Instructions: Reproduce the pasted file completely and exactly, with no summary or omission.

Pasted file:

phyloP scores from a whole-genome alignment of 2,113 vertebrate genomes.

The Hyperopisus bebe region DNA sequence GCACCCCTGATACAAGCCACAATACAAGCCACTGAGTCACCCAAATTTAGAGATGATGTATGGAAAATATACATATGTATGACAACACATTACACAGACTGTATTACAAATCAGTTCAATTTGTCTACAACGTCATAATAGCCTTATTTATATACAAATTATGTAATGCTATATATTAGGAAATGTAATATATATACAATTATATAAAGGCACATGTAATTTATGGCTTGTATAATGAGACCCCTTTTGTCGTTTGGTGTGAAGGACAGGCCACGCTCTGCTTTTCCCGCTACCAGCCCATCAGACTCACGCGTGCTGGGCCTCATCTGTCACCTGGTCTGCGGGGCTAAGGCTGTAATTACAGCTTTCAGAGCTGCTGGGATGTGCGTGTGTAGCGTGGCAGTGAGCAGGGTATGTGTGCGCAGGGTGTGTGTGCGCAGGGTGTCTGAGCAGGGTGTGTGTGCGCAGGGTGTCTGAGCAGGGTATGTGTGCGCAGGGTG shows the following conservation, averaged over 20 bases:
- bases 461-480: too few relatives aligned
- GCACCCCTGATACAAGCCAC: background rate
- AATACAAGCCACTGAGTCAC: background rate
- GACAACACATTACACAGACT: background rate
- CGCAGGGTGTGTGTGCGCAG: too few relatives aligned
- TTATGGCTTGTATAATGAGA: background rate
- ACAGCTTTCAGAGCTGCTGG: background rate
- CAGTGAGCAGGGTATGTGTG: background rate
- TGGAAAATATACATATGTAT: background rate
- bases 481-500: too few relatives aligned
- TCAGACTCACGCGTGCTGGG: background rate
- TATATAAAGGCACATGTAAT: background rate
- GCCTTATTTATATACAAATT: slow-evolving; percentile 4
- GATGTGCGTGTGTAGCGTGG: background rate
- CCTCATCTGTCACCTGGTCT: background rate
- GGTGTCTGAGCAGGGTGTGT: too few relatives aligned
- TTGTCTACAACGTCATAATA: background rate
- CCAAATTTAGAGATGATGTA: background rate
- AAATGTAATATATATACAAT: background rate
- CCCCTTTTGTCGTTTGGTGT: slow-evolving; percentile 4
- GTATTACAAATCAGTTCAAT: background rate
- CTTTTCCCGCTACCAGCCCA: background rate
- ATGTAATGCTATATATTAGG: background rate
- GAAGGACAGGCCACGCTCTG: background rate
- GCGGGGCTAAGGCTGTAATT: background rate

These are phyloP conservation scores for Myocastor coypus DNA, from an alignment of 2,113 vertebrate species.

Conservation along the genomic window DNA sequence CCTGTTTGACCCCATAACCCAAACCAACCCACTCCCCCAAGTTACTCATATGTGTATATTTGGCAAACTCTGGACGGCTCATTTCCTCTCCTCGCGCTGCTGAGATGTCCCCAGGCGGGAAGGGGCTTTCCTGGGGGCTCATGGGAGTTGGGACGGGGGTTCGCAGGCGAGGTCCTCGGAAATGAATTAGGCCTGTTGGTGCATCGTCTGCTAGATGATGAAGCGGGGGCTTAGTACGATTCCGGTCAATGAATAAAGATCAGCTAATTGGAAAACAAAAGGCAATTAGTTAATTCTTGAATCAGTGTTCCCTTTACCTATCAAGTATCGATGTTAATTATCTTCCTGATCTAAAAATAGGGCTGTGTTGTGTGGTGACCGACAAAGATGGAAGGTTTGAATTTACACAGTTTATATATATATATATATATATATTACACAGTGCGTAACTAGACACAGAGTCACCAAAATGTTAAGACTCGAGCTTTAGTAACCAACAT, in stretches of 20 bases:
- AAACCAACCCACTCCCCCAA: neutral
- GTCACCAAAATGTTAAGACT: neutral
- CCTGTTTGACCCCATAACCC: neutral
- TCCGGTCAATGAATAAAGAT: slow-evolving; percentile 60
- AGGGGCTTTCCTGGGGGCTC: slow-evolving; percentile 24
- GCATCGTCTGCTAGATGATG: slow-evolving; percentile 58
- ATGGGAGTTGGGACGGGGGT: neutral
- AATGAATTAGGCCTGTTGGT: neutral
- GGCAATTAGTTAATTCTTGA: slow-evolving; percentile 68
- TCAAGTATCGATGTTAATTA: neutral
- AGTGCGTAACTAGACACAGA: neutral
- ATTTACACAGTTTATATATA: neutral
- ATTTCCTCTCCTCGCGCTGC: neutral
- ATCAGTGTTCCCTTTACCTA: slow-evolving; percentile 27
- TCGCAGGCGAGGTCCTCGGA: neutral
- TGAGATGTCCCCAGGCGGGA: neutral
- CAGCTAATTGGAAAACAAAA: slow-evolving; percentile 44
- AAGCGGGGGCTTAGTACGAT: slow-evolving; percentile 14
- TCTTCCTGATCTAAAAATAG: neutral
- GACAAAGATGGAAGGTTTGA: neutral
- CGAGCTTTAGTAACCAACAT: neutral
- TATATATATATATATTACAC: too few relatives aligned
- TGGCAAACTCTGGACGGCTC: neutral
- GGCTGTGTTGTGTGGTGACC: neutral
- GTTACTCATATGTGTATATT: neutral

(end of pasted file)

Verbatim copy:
phyloP scores from a whole-genome alignment of 2,113 vertebrate genomes.

The Hyperopisus bebe region DNA sequence GCACCCCTGATACAAGCCACAATACAAGCCACTGAGTCACCCAAATTTAGAGATGATGTATGGAAAATATACATATGTATGACAACACATTACACAGACTGTATTACAAATCAGTTCAATTTGTCTACAACGTCATAATAGCCTTATTTATATACAAATTATGTAATGCTATATATTAGGAAATGTAATATATATACAATTATATAAAGGCACATGTAATTTATGGCTTGTATAATGAGACCCCTTTTGTCGTTTGGTGTGAAGGACAGGCCACGCTCTGCTTTTCCCGCTACCAGCCCATCAGACTCACGCGTGCTGGGCCTCATCTGTCACCTGGTCTGCGGGGCTAAGGCTGTAATTACAGCTTTCAGAGCTGCTGGGATGTGCGTGTGTAGCGTGGCAGTGAGCAGGGTATGTGTGCGCAGGGTGTGTGTGCGCAGGGTGTCTGAGCAGGGTGTGTGTGCGCAGGGTGTCTGAGCAGGGTATGTGTGCGCAGGGTG shows the following conservation, averaged over 20 bases:
- bases 461-480: too few relatives aligned
- GCACCCCTGATACAAGCCAC: background rate
- AATACAAGCCACTGAGTCAC: background rate
- GACAACACATTACACAGACT: background rate
- CGCAGGGTGTGTGTGCGCAG: too few relatives aligned
- TTATGGCTTGTATAATGAGA: background rate
- ACAGCTTTCAGAGCTGCTGG: background rate
- CAGTGAGCAGGGTATGTGTG: background rate
- TGGAAAATATACATATGTAT: background rate
- bases 481-500: too few relatives aligned
- TCAGACTCACGCGTGCTGGG: background rate
- TATATAAAGGCACATGTAAT: background rate
- GCCTTATTTATATACAAATT: slow-evolving; percentile 4
- GATGTGCGTGTGTAGCGTGG: background rate
- CCTCATCTGTCACCTGGTCT: background rate
- GGTGTCTGAGCAGGGTGTGT: too few relatives aligned
- TTGTCTACAACGTCATAATA: background rate
- CCAAATTTAGAGATGATGTA: background rate
- AAATGTAATATATATACAAT: background rate
- CCCCTTTTGTCGTTTGGTGT: slow-evolving; percentile 4
- GTATTACAAATCAGTTCAAT: background rate
- CTTTTCCCGCTACCAGCCCA: background rate
- ATGTAATGCTATATATTAGG: background rate
- GAAGGACAGGCCACGCTCTG: background rate
- GCGGGGCTAAGGCTGTAATT: background rate

These are phyloP conservation scores for Myocastor coypus DNA, from an alignment of 2,113 vertebrate species.

Conservation along the genomic window DNA sequence CCTGTTTGACCCCATAACCCAAACCAACCCACTCCCCCAAGTTACTCATATGTGTATATTTGGCAAACTCTGGACGGCTCATTTCCTCTCCTCGCGCTGCTGAGATGTCCCCAGGCGGGAAGGGGCTTTCCTGGGGGCTCATGGGAGTTGGGACGGGGGTTCGCAGGCGAGGTCCTCGGAAATGAATTAGGCCTGTTGGTGCATCGTCTGCTAGATGATGAAGCGGGGGCTTAGTACGATTCCGGTCAATGAATAAAGATCAGCTAATTGGAAAACAAAAGGCAATTAGTTAATTCTTGAATCAGTGTTCCCTTTACCTATCAAGTATCGATGTTAATTATCTTCCTGATCTAAAAATAGGGCTGTGTTGTGTGGTGACCGACAAAGATGGAAGGTTTGAATTTACACAGTTTATATATATATATATATATATATTACACAGTGCGTAACTAGACACAGAGTCACCAAAATGTTAAGACTCGAGCTTTAGTAACCAACAT, in stretches of 20 bases:
- AAACCAACCCACTCCCCCAA: neutral
- GTCACCAAAATGTTAAGACT: neutral
- CCTGTTTGACCCCATAACCC: neutral
- TCCGGTCAATGAATAAAGAT: slow-evolving; percentile 60
- AGGGGCTTTCCTGGGGGCTC: slow-evolving; percentile 24
- GCATCGTCTGCTAGATGATG: slow-evolving; percentile 58
- ATGGGAGTTGGGACGGGGGT: neutral
- AATGAATTAGGCCTGTTGGT: neutral
- GGCAATTAGTTAATTCTTGA: slow-evolving; percentile 68
- TCAAGTATCGATGTTAATTA: neutral
- AGTGCGTAACTAGACACAGA: neutral
- ATTTACACAGTTTATATATA: neutral
- ATTTCCTCTCCTCGCGCTGC: neutral
- ATCAGTGTTCCCTTTACCTA: slow-evolving; percentile 27
- TCGCAGGCGAGGTCCTCGGA: neutral
- TGAGATGTCCCCAGGCGGGA: neutral
- CAGCTAATTGGAAAACAAAA: slow-evolving; percentile 44
- AAGCGGGGGCTTAGTACGAT: slow-evolving; percentile 14
- TCTTCCTGATCTAAAAATAG: neutral
- GACAAAGATGGAAGGTTTGA: neutral
- CGAGCTTTAGTAACCAACAT: neutral
- TATATATATATATATTACAC: too few relatives aligned
- TGGCAAACTCTGGACGGCTC: neutral
- GGCTGTGTTGTGTGGTGACC: neutral
- GTTACTCATATGTGTATATT: neutral